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Intelsat to Bring EpicNG to New Markets with Kymeta Partnership

By Caleb Henry | February 5, 2015
      Kymeta radome antenna

      A Kymeta prototype radome. Photo: Kymeta

      [Via Satellite 02-05-2015] In preparation for the launch of its first EpicNG High Throughput Satellite (HTS) toward the end of this year, Intelsat has signed a significant partnership with Kymeta, designer of an electronically steerable flat satellite antenna. Kymeta will introduce Ku-band “mTenna” satellite antenna solutions tailored to EpicNG, opening up markets that were previously not feasible for the operator.

      “This will enable applications in mobility, Internet of Things (IoT) and Machine-to-Machine (M2M) where the form factor from parabolic dishes and the cost structure has made it impractical for [Geostationary Earth Orbit] GEO Ku band. We believe that Kymeta’s technology will open up applications in mobility, transportation, content delivery and wireless backhaul over the long term,” Jay Yass, VP of market development at Intelsat, told Via Satellite.

      The first Intelsat EpicNG satellite, Intelsat 29e, is scheduled to launch near the end of 2015 aboard an Ariane 5 rocket. Yass said Intelsat expects Kymeta’s technology will simplify access not only to EpicNG, but to the company’s existing satellites as well. He added Intelsat sees the partnership as enabling new services worldwide.

      “We have a global fabric that is comprised of the EpicNG high throughput satellites and wide beams that covers 99 percent of the Earth. Depending on what geography and what application, the Kymeta technology will work on both the wide beams and the spot beams,” said Yass.

      For some verticals Kymeta will work exclusively with Intelsat on developing Ku-band technologies. Kymeta’s electromagnetic metamaterials-based mTenna products respond to RF energy in a way that allows for directional changes both continually and instantaneously, but without moving. The company has tested the technology on GEO satellites such as Telesat’s Anik F2, and on Medium Earth Orbiting (MEO) spacecraft with O3b Networks. Bill Marks, executive VP of strategic and business development at Kymeta, said the company anticipates having its first tests with Intelsat in a few months.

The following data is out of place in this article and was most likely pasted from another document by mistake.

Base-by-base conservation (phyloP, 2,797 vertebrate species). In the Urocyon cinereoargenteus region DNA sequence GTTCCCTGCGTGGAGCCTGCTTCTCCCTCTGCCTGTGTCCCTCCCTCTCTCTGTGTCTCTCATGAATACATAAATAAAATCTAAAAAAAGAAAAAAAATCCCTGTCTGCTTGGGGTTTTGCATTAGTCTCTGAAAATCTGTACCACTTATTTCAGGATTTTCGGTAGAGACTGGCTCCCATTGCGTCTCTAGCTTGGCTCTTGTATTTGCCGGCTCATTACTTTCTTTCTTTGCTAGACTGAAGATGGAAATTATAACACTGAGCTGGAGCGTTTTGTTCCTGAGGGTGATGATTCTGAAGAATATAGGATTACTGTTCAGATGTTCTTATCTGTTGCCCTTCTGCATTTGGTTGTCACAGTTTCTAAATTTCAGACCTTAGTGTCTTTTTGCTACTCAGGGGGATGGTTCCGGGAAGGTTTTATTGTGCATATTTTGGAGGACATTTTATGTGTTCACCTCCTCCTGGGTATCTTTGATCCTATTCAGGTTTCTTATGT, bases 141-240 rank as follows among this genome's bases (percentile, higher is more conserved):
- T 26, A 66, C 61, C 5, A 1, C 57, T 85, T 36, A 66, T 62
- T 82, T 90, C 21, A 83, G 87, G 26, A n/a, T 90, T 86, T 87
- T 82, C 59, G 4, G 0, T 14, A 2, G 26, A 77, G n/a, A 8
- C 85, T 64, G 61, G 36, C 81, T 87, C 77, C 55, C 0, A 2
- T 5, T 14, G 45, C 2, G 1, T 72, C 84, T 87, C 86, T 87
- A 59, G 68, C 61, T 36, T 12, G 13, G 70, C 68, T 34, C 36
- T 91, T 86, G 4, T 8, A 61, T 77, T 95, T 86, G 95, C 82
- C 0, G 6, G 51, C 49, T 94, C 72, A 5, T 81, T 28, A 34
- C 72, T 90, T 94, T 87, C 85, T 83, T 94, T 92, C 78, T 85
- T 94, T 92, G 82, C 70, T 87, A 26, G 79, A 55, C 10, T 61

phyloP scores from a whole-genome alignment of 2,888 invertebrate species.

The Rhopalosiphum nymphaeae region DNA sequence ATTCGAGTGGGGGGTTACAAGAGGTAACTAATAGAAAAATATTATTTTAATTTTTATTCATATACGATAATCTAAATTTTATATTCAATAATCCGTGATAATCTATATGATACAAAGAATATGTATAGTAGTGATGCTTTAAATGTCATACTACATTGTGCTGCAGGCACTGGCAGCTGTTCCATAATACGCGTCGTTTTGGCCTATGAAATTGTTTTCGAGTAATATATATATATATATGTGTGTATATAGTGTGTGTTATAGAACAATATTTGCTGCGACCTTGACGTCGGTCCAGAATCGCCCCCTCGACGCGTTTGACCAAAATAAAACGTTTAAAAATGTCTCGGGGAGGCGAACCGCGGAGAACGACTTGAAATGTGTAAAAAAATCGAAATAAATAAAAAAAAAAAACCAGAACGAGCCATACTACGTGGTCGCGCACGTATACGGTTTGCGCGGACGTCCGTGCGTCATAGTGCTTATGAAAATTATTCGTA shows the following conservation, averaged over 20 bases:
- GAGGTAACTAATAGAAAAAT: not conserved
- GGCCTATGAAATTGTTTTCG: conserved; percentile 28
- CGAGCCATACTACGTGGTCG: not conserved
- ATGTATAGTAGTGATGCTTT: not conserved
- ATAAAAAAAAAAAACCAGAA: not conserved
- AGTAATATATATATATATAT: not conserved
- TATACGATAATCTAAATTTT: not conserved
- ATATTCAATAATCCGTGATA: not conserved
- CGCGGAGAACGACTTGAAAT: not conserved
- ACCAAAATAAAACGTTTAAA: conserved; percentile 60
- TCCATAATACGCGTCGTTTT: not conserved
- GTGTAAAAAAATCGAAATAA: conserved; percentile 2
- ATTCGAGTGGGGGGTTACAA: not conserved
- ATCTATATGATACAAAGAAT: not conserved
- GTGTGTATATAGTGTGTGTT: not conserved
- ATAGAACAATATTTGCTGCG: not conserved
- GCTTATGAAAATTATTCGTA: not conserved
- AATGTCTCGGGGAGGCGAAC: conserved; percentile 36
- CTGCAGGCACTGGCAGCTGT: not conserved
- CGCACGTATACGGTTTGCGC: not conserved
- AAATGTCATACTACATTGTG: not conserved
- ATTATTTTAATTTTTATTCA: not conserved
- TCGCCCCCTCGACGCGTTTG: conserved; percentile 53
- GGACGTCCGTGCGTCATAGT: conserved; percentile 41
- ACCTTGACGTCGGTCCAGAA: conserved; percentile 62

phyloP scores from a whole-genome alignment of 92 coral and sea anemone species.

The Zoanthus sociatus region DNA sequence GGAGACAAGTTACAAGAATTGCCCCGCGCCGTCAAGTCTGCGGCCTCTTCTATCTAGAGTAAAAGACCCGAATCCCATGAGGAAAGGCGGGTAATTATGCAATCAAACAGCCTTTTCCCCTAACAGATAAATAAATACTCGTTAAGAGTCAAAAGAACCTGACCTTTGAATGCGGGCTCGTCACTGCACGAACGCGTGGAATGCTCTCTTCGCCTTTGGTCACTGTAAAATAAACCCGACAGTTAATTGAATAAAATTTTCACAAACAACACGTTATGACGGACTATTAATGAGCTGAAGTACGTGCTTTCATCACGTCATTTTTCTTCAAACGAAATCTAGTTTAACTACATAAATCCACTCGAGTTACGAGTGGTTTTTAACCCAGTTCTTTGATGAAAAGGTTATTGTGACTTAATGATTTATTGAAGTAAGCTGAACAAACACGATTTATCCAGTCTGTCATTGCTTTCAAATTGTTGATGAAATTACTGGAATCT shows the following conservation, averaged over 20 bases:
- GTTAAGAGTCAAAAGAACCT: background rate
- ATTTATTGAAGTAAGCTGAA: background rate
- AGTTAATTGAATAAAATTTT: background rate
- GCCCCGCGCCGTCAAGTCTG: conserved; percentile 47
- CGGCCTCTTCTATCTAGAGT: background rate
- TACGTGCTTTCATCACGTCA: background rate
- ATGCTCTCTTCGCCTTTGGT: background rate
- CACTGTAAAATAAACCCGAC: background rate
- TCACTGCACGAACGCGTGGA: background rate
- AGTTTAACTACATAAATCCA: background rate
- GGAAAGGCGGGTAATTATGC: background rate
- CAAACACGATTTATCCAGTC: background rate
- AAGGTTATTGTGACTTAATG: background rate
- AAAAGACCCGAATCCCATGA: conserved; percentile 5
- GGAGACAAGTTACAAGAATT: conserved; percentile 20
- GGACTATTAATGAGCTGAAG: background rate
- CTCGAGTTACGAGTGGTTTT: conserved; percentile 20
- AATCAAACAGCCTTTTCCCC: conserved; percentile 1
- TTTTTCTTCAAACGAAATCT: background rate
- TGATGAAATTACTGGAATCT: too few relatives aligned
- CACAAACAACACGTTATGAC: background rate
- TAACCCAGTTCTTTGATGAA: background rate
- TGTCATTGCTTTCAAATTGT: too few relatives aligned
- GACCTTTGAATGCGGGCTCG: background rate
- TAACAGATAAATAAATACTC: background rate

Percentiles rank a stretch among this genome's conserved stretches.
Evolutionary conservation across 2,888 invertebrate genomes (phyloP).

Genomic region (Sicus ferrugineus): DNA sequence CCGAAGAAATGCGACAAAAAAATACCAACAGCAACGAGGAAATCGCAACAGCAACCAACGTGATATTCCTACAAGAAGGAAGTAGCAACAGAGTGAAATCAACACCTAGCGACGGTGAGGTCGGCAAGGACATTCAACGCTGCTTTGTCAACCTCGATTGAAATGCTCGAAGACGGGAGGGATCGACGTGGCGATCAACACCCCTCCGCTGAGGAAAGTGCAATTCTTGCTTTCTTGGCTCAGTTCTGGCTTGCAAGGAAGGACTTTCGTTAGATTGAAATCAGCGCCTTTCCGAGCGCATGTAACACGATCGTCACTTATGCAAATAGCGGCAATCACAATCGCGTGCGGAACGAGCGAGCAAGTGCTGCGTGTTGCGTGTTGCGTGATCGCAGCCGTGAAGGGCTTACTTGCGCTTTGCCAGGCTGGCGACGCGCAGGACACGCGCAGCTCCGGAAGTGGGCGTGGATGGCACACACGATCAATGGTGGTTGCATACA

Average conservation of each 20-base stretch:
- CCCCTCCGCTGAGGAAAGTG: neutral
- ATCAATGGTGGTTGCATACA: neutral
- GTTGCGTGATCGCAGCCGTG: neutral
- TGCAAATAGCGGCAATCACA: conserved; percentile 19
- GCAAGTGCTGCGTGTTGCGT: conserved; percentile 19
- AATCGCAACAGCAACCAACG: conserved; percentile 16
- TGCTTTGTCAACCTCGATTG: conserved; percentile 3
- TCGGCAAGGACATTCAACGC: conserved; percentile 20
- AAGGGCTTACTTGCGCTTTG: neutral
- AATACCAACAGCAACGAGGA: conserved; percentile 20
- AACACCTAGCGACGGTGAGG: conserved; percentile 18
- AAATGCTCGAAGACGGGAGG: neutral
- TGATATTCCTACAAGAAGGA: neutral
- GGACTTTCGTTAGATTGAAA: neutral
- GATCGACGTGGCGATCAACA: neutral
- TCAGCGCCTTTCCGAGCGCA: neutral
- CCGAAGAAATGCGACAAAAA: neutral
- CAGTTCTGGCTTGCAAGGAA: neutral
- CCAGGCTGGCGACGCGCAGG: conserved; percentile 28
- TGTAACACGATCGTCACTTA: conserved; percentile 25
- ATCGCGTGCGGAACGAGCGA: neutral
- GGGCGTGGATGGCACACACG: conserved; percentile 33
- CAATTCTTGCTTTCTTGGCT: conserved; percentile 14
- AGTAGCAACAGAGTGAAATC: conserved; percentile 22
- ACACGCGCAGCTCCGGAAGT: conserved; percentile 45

“We are hoping to have a development kit of this product available for them [Intelsat] to start testing near the end of 2015 and then commercially available probably trailing that by a year,” Marks told Via Satellite.

      Together, Intelsat and Kymeta plan to create a variety of antenna and terminal products for both core application verticals as well as new markets. With M2M and IoT applications expected to see significant growth over the next 10 years, the companies are eager to tap into these lucrative emerging sectors, among others.

      Intelsat Epic Coverage

      A coverage map for the first two Intelsat EpicNG satellites, IS 29e and IS 33e. Photo: Intelsat

      “Kymeta’s flat-panel form factor and low cost has the potential to open business jets to satellite, reduce the cost of satellite backhaul, maritime and other traditional solutions” Andrew Spinola, senior analyst at Wells Fargo wrote in a research note, adding that Kymeta’s edge with the connected car could be the greatest new satellite opportunity. “In our research, competitors seemed skeptical that Kymeta or others could accomplish much improvement in antennas and that it would be many years before metamaterials technology would work outside of the lab. For this reason, we see Intelsat’s endorsement of the technology as a major endorsement for Kymeta and the possibility that Kymeta could realize its goals, which would ultimately be very positive for satellite.”

      Kymeta originally intended to introduce a product next month at the SATELLITE 2015 Conference and Exhibition, but has pushed back that release following a discovery that further improved the performance of the technology. Previously the company focused on using a rectilinear design, but has now shifted to a cylindrical one.

      “Over the last six months we discovered a new design architecture that makes the antenna work exponentially better than it did a year ago in talking about it,” explained Marks. “So we redesigned the antenna and it will perform better. That’s the design that we will eventually take to market.”

      Kymeta has seen interest in its antennas from a multitude of different markets, ranging from established such as Direct-to-Home (DTH) television, to emerging such as the connected car. In December 2014 the company closed a $20 million financing round with investors such as Bill Gates and Lux Capital. Investors and satellite companies see great potential in Kymeta’s technology, and Yass expressed enthusiasm at Intelsat’s critical partnership.

      “Try to envision a picture in your mind of putting antenna on top of bus or train that is going through a tunnel. That doesn’t work. [With Kymeta flat-panel antennas] that will be possible. Then there is ease of installation. Kymeta can ship antennas to areas where the technical prowess may not be great, but the beam-steering technology [of the antenna] finds the satellite. This is opening up applications that we can’t imagine or do today,” said Yass.